Breadth has been all-around bad recently. For example, as we highlighted in our Sector Snapshot, the 10-day advance-decline lines for the S&P 500 and the Tech sector are hovering close to the lowest levels since March 2020. We’re about as oversold as it gets from a short-term trading perspective. The semis are starting to break down too. Today, assuming it keeps up the pace of declines, the Philly SOX index is looking to close below its 200-DMA for the first time since the spring of 2020 as the uptrend off the COVID lows is on the ropes.
It has been well over a year since the Philadelphia Semiconductor index, or the SOX, has last closed below its 200-DMA. Assuming no historic jaw-dropping afternoon rally the likes of which haven’t been seen since…yesterday, the group is looking to end a 435 trading day streak of closes above its 200-DMA. Going back through the history of the index beginning in the mid-1990s, there have only been three streaks that have gone on for longer.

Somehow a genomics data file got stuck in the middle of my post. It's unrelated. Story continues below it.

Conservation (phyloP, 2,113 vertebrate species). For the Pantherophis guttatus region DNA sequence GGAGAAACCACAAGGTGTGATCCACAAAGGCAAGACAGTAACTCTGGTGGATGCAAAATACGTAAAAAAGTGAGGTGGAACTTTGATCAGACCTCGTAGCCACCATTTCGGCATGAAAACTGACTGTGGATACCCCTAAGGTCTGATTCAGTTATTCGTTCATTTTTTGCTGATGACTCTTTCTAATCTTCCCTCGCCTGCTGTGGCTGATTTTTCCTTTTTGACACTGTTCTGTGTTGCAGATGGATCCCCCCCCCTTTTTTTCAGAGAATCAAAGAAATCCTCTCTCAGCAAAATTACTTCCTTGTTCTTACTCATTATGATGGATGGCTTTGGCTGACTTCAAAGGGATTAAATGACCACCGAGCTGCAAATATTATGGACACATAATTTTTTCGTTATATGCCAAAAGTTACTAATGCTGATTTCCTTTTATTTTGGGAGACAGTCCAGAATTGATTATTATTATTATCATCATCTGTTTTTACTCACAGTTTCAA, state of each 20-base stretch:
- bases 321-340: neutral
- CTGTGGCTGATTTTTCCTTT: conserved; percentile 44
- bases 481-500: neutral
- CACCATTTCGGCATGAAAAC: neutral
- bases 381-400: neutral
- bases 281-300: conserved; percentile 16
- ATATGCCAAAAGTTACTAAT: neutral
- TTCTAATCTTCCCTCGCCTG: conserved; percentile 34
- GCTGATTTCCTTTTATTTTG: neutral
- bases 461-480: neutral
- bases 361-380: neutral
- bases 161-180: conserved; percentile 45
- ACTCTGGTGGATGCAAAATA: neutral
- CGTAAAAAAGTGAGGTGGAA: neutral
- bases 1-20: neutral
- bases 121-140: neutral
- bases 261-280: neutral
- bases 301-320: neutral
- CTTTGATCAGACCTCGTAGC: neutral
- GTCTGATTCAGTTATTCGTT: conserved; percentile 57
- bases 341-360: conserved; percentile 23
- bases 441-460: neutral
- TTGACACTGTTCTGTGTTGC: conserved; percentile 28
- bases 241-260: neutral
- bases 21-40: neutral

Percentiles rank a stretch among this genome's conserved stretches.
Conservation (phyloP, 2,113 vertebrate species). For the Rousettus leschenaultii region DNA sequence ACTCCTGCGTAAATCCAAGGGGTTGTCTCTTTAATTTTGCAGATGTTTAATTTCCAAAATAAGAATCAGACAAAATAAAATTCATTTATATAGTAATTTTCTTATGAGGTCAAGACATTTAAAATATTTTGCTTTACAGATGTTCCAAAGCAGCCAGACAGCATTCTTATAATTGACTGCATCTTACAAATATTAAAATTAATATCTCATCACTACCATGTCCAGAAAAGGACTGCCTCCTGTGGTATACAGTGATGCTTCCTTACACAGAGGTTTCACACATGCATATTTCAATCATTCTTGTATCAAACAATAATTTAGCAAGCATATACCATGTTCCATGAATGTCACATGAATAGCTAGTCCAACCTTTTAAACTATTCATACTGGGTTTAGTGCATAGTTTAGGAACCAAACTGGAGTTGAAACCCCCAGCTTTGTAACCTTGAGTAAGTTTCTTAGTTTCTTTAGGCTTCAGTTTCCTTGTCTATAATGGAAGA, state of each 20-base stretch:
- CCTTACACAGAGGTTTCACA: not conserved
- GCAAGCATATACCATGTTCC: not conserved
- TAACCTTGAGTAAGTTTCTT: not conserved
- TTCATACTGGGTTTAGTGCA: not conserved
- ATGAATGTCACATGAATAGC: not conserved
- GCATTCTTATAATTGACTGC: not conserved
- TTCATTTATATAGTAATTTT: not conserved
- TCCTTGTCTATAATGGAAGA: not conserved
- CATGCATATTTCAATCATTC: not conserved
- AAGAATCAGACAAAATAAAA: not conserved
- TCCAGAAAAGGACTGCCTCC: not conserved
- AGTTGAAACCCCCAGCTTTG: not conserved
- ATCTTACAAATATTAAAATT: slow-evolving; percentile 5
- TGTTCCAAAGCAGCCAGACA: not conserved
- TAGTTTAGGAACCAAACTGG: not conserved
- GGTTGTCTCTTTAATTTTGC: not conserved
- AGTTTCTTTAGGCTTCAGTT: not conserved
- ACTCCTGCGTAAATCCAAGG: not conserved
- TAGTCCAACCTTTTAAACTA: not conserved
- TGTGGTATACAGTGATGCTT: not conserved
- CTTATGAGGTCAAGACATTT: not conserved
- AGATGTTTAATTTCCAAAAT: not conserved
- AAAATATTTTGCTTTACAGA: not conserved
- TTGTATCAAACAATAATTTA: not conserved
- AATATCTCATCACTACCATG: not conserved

While it is not a particularly large sample size, given its reputation as a leading sector, we wanted to highlight the performance of the semis and the broad market after long streaks above the 200-DMA for semis come to an end. The only outright consistently negative performance in the following weeks and months was in 2000 during the dot com bust following the end of the streak in August 2000. Overall, median performance one week and one month later has been far stronger than the norm for the semis, Tech, and S&P 500. Going further out, things are more mixed relative to each index’s respective norm. For example, the semis are typically worse than normal 3 and 6 months out but have a larger than normal median performance one year out. Technology and the S&P 500 more broadly, meanwhile, have seen worse than normal performance 6 and 12 months out and inline performance 3 months later.